Root causes of groundfall-related incidents in the U.S. mining industry.
Proceedings of the 22nd International Conference on Ground Control in Mining, August 5-7, 2003, Morgantown, West Virginia. Peng SS, Mark C, Khair AW, Heasley KA, eds., Morgantown, WV: West Virginia University, 2003 Aug; :335-343
The main objective of occupational health and safety research is to minimize or eliminate the events that may cause fatal or nonfatal injuries to human workers. A commonly used technique is to devise an "incident prevention plan," which is more often the product of thorough investigations of past reported incident events. Incident documentation and methodical reporting and systematic and thorough data collection often help identify the root cause of the incident--in other words, the etiology of the incident. These retrospective analyses of the incidents can efficiently identify the future steps to take to achieve the objective of minimizing occurrence of "events of interest." This paper introduces a novel technique--"taxonomic analysis"--which identifies the root causes of an event (an incident in this case) and can provide future direction for corrective measures to reduce the probability of occurrence of the event. A taxonomic analysis involves systematic and organization of data based on observation, description, and classification. This paper uses the rock-fall-related incident narratives, available with the Mine Safety and Health Administration (MSHA) database (1984-99), for a taxonomic analysis. The study found that 67.6% of groundfall incidents occurred in supported areas; the remainder (32.4%) occurred in unsupported areas. Some form of rock mass failure seems to cause about 50% of groundfall incidents, although in 39.7% of the overall groundfall incidents or two-thirds of those involving rock mass failure, the exact nature of the rock mass failure could not be determined from the narratives. Human activities factors such as scaling or barring down, drilling or bolting, and setting timbers or cribbing accounted for another 34.5% of the groundfall incidents. Finally, support system failures made up the remaining 15.5%. Results from this taxonomic analysis may suggest focus areas toward which preventive measures and future research activities could concentrate.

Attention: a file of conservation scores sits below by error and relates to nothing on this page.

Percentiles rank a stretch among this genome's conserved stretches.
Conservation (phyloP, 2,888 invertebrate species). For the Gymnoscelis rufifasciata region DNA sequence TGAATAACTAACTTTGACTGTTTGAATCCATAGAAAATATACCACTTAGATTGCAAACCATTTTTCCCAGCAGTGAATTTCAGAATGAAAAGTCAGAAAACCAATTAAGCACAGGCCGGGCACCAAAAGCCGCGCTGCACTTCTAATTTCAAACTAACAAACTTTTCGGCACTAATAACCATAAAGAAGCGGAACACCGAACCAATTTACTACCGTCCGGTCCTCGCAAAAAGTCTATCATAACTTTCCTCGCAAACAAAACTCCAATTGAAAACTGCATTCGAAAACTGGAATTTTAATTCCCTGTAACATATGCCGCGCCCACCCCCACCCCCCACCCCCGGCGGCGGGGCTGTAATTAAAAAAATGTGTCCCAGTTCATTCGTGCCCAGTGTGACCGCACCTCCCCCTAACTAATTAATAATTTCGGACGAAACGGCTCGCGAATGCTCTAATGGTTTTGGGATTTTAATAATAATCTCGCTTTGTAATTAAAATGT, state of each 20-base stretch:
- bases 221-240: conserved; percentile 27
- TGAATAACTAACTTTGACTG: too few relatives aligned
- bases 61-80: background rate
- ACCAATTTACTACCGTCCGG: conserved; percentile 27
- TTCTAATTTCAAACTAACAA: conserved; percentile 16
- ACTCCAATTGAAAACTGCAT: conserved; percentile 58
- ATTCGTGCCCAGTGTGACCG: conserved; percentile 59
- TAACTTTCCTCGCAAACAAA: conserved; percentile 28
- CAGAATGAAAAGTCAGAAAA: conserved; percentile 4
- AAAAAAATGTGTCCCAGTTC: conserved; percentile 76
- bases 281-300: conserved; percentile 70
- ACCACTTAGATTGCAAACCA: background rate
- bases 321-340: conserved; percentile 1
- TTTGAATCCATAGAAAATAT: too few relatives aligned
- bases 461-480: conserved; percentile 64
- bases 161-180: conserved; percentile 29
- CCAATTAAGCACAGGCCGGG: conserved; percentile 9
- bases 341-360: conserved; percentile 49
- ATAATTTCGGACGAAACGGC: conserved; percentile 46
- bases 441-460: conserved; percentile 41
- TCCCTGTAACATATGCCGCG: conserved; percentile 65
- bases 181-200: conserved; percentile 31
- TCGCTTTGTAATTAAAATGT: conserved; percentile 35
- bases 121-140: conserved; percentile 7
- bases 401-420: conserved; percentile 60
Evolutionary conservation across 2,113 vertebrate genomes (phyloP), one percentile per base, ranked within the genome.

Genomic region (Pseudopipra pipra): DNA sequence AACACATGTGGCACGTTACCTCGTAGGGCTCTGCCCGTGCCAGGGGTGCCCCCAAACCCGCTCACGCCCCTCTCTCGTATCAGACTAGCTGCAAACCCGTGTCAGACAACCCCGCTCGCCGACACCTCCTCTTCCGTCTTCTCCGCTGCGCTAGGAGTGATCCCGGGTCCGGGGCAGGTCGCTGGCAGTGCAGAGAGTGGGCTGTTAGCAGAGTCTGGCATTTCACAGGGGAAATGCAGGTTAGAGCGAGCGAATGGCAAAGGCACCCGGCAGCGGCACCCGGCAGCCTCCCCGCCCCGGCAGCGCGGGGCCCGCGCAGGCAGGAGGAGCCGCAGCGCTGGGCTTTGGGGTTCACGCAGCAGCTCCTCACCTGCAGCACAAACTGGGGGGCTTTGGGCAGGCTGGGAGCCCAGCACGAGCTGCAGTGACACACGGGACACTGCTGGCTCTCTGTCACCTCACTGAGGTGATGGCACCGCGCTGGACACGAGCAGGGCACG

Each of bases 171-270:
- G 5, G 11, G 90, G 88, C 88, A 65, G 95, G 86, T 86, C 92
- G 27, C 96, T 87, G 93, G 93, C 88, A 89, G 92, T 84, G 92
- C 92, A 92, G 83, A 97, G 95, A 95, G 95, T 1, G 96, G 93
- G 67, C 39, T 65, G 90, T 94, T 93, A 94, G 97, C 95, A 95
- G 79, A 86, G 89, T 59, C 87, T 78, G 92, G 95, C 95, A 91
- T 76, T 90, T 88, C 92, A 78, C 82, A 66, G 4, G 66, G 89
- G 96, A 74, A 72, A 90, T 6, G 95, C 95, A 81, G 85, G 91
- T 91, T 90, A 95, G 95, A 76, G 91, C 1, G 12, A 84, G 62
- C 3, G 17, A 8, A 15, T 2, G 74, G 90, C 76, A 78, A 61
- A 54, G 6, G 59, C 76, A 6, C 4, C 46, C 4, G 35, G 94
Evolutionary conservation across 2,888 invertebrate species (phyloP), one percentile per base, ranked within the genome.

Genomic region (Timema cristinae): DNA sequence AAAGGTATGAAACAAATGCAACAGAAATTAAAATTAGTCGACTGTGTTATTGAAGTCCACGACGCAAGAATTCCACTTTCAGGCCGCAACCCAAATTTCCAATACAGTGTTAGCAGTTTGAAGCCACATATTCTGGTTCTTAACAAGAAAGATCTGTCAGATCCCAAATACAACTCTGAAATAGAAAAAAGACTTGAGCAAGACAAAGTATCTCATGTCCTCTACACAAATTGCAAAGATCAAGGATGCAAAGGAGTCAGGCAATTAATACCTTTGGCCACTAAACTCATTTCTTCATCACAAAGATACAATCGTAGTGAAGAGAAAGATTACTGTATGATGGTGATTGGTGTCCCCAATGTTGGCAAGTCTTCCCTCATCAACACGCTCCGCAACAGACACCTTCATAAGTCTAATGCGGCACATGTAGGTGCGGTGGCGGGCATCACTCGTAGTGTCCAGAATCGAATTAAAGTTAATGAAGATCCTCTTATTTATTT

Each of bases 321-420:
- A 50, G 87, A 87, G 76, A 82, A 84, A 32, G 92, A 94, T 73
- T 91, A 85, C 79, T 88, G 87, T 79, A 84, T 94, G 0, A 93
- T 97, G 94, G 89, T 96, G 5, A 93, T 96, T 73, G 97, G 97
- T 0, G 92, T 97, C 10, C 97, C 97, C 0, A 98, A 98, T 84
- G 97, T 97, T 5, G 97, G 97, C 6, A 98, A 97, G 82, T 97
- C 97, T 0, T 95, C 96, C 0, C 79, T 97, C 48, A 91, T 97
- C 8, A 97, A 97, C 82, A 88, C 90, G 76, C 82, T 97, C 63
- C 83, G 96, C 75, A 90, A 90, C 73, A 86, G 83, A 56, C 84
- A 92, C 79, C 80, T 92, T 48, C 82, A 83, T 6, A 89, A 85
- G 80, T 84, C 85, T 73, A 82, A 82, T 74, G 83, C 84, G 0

Ground-control; Underground-mining; Coal-mining; Ground-falls; Mining-industry; Control-technology; Engineering-controls
NIOSH Pittsburgh Research Laboratory, P.O. Box 18070, Pittsburgh, PA 15236
Peng-SS; Mark-C; Khair-AW; Heasley-KA
Proceedings of the 22nd International Conference on Ground Control in Mining, August 5-7, 2003, Morgantown, West Virginia